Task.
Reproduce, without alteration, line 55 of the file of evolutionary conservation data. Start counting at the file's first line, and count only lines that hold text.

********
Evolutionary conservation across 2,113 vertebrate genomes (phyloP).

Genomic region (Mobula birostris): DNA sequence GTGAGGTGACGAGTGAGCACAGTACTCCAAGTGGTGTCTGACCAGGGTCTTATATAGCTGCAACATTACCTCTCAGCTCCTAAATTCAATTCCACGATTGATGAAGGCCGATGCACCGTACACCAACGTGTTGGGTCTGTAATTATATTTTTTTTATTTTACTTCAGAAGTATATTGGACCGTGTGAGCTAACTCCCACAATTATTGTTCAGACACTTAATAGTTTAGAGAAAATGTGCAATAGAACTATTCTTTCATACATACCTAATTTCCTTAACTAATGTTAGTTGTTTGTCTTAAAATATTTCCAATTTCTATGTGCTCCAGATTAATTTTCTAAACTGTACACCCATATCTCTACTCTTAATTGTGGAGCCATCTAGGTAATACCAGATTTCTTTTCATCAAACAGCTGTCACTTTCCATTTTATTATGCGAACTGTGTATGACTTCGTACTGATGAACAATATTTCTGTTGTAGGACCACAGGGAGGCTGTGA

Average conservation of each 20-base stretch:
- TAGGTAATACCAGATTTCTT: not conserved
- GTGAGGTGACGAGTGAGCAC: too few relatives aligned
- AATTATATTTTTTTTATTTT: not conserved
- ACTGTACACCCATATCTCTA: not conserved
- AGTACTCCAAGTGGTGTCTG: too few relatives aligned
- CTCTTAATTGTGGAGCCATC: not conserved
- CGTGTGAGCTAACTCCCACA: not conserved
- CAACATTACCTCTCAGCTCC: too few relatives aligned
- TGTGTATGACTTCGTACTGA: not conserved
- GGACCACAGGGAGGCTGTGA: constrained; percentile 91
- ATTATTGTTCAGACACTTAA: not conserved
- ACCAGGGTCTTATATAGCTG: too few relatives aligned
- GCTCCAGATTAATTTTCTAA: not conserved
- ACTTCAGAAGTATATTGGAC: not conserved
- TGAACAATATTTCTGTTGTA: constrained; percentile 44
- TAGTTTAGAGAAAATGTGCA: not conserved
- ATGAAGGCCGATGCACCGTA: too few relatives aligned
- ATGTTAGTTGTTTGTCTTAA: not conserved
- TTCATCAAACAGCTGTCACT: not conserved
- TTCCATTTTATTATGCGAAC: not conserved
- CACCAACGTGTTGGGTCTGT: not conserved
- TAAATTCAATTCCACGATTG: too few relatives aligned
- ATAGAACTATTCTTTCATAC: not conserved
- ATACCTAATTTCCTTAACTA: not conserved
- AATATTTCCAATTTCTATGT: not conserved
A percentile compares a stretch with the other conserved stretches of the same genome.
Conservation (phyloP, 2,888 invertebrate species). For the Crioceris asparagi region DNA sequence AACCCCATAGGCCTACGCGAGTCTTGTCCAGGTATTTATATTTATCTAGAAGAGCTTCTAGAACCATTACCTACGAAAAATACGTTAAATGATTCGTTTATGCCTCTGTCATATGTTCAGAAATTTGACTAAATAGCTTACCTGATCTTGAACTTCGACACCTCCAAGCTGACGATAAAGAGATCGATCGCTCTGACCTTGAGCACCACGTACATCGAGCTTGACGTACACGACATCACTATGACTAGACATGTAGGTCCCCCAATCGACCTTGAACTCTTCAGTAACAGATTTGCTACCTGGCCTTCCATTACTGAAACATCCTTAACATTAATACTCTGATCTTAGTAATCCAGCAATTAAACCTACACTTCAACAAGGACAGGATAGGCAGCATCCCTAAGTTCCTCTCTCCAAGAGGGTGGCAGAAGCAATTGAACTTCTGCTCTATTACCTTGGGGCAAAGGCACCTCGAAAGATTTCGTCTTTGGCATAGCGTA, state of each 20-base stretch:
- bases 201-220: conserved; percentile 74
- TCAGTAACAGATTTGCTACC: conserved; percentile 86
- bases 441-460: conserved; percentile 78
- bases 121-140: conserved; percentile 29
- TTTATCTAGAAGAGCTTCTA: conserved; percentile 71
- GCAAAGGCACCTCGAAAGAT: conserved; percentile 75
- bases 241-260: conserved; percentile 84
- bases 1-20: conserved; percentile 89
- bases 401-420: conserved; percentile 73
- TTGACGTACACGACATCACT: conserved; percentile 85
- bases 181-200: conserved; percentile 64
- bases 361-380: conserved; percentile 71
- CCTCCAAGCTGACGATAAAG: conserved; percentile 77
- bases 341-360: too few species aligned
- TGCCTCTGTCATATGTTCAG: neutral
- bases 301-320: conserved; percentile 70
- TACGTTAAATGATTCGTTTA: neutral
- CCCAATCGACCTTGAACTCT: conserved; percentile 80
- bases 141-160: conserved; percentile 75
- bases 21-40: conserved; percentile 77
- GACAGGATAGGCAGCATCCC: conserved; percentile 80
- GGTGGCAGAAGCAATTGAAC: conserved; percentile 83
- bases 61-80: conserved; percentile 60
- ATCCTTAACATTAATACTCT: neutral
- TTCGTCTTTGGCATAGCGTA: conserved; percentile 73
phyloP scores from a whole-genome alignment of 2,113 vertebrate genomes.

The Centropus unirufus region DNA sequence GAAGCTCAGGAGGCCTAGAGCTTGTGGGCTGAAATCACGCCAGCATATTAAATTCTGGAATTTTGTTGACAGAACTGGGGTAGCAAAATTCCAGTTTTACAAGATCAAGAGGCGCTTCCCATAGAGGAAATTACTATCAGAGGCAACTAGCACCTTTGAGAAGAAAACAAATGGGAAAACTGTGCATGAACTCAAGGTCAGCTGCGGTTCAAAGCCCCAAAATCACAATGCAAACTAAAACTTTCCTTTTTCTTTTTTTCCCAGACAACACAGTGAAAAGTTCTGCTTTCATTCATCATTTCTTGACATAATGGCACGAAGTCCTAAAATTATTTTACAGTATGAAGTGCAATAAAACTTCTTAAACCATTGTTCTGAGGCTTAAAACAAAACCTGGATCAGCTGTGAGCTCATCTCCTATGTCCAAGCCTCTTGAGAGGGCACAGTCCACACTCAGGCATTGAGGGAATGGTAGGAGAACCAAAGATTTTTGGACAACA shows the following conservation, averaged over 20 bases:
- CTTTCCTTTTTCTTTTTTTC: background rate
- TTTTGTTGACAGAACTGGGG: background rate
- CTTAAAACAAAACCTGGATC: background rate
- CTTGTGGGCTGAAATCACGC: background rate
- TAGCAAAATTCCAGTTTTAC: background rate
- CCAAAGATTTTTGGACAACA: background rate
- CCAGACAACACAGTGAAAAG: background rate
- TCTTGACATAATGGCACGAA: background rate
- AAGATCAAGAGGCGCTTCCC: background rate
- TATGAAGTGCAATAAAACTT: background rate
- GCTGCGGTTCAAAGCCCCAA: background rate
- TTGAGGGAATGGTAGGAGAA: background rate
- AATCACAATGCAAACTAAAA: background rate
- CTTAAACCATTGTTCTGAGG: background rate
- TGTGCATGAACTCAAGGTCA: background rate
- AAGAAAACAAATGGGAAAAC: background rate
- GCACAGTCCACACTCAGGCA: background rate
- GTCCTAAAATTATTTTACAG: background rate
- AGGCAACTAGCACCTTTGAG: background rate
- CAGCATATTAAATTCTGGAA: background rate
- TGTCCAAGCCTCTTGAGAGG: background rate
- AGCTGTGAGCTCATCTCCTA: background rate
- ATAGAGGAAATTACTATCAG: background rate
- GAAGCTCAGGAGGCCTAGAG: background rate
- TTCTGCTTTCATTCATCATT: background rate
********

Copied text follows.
- TTCGTCTTTGGCATAGCGTA: conserved; percentile 73